The Red Sox are a formidable team but are lacking their big gun, DH David Ortiz (a.k.a., Big Papi), as well as pitchers Daisuke Matsuzaka and Curt Schilling. Despite the absence of so many important players, the Red Sox muscle on and currently have the second-best offense in the American League (371 runs scored, 5.15 runs per game, an American League-leading .356 OBP). Losing Big Papi's bat hurts (13 home runs, 43 RBI, .234 Isolated Power - ISO* - at the plate), but the Red Sox have a diverse offense. Jacob Ellsbury, the team's lead-off hitter, does a terrific job getting on base (.373 OBP), but has a lot of speed (33 of 36 steals attempted). Kevin Youkilis, the Greek God of Walks, plays great defense at first base and sets the table very well (.376 OBP). Right now Manny Ramirez is picking up the slack: 15 home runs, 49 RBI, .248 ISO. Mike Lowell (10 home runs, 36 RBI, .224 ISO) and J.D. Drew (11 home runs, 38 RBI, .256 ISO) are playing well too. It's a powerful, deep lineup.
*ISO: .SLG - .BA = .ISO. Measures a player’s raw power by subtracting singles from their slugging percentage.
The Moneyball-era Red Sox aren't the Red Sox of old, stacked with bats and lacking in pitching and defense. The Red Sox play defense very well (.703 Defense Efficiency Ratio, or DER, Balls Put Into Play that are converted into outs) and they have a nasty pitching staff: 3.83 ERA (fourth-best in the A.L.). The injuries to Schilling and Matsuzaka however have stretched the Red Sox staff. This weekend they send to the mound Bartolo Colon (4-1, 3.41 ERA), rookie Justin Masterson (3-1, 2.90 ERA, 31 career innings pitched) and Jon Lester. Josh Beckett, the Red Sox best pitcher, isn't slated to take the mound in this series.
It is a testament to the Red Sox eye for talent that they've cobbled together a staff that is really pitching nicely. Colon, seemingly washed up at the start of the season, has pitched well in his starts with the Red Sox, allowing just 7 walks in 29 innings of work. Lester, slated to pitch Tuesday night against Jamie Moyer, is just a month removed from tossing a beautiful nine-inning, two walk no-hitter against the Royals that saw him strikeout nine. Once the game gets to the bullpen, Jonathan Papelbon (2.08 ERA, 19 saves) and Hideki Okajima (3.24 ERA) are a nearly unstoppable duo.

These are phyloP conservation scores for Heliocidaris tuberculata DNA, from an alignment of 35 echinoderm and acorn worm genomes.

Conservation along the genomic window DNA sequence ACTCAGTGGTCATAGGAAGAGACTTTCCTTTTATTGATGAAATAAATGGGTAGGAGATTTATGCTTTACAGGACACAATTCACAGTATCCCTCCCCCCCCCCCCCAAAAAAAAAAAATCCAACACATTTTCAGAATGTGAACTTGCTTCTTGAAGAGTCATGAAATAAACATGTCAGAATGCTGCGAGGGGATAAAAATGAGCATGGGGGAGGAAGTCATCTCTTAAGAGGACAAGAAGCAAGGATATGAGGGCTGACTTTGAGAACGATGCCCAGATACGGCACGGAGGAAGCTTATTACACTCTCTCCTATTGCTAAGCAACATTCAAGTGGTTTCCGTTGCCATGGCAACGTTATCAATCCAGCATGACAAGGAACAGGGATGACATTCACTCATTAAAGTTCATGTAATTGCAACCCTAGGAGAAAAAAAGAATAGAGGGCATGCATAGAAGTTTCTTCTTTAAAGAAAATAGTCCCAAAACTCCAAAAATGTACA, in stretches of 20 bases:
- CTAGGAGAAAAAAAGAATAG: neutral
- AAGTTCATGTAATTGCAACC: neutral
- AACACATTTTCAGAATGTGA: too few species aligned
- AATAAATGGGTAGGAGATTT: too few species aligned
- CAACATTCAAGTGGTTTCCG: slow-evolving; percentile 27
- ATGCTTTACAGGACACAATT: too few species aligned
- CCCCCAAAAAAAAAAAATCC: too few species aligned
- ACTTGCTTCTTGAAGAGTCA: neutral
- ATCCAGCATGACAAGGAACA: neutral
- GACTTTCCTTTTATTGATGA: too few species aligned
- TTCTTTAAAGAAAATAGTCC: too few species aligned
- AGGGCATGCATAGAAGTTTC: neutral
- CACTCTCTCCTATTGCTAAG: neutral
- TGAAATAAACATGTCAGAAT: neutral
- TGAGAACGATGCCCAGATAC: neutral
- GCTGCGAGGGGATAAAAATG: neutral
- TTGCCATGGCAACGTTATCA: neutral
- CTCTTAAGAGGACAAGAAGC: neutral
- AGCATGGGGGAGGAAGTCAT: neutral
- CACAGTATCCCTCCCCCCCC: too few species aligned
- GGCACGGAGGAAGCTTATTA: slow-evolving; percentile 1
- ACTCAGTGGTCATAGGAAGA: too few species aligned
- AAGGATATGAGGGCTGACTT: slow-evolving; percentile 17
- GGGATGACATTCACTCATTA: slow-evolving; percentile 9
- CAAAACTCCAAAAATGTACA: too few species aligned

The Phillies, meanwhile, send Cole Hamels, Jamie Moyer and Kyle Kendrick to the mound in this series. Hamels is one of the best pitchers in the N.L. (6-4, 3.27 ERA), hurling 86 strikeouts in 99 innings (7.82 K/9). It will be interesting to see how Hamels handles the Red Sox in his first start against them.
After Hamels, Moyer takes the mound against Lester tomorrow night, then Kyle Kendrick on Wednesday. Moyer and Kendrick might not strike observers as being pitchers who might have success against the Red Sox, but I like them in these games because both Kendrick and Moyer pitch to contact. The Red Sox love to work the count against pitchers, so guys like Moyer and Kendrick might have success coming in to them aggressively. Just a hunch, but Moyer and Kendrick might actually have more success against the Red Sox hitters than people think.
On the Phillies side, Chase Utley (22 home runs, 61 RBI, .401 OBP) and Pat Burrell (18 home runs, 47 RBI, .425 OBP) are tearing things up. Overall, the Phillies have the second-best offense in the N.L. (381 runs scored, 5.37 per game) and do a great job mashing the ball (.188 ISO). Like the Red Sox, the Phillies have a deep roster with lots of power. Ryan Howard, meanwhile, continues to be mired in his struggles and is a notable exception. So far in June Howard's OBP is .313 with just two home runs and 16 RBI in 14 games.
Keep your eye on Jimmy Rollins: he's had success in the past against the Red Sox (career .915 OPS against the Sox) and he's off to a nice start since returning from the D.L. So far J.Roll is 13/13 stealing bases.
More tomorrow ...